French authorities registered a total of 974 racist and anti-Semitic acts or threats for 2005, compared to 1,574 in 2004 -- nearly a 50 percent drop, according to statistics released Thursday.
Experts attribute the drop to a mix of factors, from stepped up policing and security to more preventative actions, to political changes overseas -- notably regarding the Israeli-Palestinian conflict.
Many anti-Semitic acts have been blamed on youths of ethnic-Arab origin carrying out their grievances against the Middle East conflict on French soil.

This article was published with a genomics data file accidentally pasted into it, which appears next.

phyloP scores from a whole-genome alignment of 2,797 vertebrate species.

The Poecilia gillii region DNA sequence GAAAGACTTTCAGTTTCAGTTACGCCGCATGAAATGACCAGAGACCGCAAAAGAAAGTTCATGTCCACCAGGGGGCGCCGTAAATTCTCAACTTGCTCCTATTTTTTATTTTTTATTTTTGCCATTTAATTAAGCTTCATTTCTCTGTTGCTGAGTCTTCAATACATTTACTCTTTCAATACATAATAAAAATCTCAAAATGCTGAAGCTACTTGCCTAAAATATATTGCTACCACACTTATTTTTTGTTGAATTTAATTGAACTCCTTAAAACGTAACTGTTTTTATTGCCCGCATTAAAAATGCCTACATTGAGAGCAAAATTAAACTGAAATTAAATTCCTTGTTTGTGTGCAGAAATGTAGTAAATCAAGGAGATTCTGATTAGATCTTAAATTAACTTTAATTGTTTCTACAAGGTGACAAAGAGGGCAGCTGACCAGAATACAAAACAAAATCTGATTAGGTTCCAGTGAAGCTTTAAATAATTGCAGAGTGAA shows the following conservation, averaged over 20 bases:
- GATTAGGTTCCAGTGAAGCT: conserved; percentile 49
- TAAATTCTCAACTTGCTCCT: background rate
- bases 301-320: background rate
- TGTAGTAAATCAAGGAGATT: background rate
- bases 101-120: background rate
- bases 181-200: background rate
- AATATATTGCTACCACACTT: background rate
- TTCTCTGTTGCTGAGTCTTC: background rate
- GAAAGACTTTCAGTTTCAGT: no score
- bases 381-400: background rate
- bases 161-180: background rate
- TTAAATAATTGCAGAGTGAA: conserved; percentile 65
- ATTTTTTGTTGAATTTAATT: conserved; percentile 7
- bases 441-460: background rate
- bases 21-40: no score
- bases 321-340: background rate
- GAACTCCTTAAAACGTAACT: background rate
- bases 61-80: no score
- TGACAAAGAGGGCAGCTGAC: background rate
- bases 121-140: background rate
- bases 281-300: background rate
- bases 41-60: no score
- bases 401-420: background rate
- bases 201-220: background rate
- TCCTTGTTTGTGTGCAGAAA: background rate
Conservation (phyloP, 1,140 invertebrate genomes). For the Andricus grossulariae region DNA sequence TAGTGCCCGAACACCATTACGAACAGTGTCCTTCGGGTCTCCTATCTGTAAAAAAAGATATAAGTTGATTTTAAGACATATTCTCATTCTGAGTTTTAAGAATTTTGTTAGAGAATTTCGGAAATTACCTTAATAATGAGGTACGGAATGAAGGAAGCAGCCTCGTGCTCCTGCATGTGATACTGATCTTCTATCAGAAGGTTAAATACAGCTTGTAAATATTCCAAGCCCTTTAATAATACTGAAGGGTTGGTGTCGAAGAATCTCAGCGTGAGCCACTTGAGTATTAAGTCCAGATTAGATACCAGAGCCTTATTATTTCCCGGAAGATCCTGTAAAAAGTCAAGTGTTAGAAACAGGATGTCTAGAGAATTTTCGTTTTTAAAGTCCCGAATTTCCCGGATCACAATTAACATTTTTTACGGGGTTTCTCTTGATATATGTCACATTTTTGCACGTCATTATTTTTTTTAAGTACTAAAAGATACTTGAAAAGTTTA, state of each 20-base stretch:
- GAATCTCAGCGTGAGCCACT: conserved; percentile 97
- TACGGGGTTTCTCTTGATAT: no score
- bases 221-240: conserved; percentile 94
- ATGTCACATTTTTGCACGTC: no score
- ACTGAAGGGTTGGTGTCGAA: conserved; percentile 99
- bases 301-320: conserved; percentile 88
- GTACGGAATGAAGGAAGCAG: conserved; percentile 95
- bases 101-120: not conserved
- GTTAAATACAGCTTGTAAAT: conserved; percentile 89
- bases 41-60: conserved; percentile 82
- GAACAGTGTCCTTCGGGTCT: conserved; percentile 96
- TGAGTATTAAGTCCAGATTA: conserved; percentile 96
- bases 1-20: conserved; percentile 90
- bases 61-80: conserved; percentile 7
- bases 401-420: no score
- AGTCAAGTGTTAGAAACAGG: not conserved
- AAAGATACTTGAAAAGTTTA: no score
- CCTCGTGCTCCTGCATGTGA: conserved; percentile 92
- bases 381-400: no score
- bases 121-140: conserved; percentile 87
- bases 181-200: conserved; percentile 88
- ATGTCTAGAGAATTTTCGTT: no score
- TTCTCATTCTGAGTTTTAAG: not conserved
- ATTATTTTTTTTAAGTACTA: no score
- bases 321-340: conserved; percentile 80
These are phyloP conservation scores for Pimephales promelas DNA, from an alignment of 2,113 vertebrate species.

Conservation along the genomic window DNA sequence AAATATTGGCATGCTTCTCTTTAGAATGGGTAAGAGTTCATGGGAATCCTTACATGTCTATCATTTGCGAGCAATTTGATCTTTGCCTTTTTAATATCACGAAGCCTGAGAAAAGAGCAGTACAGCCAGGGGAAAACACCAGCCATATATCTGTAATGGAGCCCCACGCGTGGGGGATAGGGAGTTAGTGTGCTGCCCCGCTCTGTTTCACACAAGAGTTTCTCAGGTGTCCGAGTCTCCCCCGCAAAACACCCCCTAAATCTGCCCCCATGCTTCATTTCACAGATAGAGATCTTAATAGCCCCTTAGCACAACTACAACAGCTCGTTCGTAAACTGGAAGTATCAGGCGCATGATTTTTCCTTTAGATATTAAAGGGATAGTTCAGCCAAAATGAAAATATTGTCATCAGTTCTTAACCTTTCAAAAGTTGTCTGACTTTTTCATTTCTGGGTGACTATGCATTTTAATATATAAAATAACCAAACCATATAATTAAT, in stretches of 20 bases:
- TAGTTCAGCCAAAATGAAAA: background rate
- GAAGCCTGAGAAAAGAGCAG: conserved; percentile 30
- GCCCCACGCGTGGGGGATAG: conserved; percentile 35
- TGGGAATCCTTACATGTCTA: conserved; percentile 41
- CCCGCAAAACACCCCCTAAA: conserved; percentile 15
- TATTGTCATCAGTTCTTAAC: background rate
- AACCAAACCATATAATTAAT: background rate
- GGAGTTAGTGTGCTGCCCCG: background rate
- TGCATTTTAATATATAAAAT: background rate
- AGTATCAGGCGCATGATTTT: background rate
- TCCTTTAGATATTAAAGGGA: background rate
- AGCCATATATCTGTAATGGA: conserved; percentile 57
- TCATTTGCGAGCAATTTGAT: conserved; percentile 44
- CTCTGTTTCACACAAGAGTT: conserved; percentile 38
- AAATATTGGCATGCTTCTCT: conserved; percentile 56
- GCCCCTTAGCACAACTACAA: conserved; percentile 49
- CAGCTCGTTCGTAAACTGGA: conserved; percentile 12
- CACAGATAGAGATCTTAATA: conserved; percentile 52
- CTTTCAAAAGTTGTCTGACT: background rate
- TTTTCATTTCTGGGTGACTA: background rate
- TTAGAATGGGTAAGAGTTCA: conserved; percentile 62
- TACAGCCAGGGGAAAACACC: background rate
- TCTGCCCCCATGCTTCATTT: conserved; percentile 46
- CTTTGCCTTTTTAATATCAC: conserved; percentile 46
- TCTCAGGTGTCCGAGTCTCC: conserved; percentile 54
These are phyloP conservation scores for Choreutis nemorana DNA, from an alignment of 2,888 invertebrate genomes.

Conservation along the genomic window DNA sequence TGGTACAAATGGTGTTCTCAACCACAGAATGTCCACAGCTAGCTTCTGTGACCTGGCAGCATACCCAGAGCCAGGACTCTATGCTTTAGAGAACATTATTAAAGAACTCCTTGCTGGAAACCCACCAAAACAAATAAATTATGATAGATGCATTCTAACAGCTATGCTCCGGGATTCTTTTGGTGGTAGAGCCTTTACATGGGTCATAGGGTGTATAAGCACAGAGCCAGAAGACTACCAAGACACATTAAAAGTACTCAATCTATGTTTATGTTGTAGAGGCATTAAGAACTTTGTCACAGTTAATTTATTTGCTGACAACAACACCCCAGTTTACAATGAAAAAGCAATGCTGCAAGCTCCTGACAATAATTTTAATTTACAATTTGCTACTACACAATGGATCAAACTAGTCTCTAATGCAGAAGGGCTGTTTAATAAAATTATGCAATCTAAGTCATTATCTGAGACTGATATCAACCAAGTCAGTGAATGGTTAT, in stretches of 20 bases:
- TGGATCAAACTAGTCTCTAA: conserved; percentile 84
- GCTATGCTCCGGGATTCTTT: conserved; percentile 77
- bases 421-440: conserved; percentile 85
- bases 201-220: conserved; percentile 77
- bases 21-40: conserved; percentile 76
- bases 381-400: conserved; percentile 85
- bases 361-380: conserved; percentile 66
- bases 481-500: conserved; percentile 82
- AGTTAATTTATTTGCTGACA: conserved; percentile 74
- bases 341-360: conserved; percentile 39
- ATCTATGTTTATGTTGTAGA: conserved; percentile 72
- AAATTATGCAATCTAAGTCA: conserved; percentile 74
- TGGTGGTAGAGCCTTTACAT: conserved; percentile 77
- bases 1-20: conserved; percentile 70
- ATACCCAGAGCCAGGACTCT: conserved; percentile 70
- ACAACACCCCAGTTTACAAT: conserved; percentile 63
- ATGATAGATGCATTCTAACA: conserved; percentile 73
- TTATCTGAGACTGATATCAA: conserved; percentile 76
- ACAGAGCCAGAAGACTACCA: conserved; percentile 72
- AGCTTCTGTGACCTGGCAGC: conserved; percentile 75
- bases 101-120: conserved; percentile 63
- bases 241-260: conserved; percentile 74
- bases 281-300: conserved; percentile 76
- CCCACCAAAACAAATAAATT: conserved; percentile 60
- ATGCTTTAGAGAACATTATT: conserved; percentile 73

France is home to the largest numbers of Jews and Muslims in Europe.
The number of anti-Semitic acts has been dropping steadily in recent years.
Two years ago, Israeli Prime Minister Ariel Sharon described France as having the "worst sort" of anti-Semitism and urged French Jews to immigrate to Israel.
But last year, Sharon praised the French government for cracking down on anti-Semitism and called their actions a "model" for other countries.
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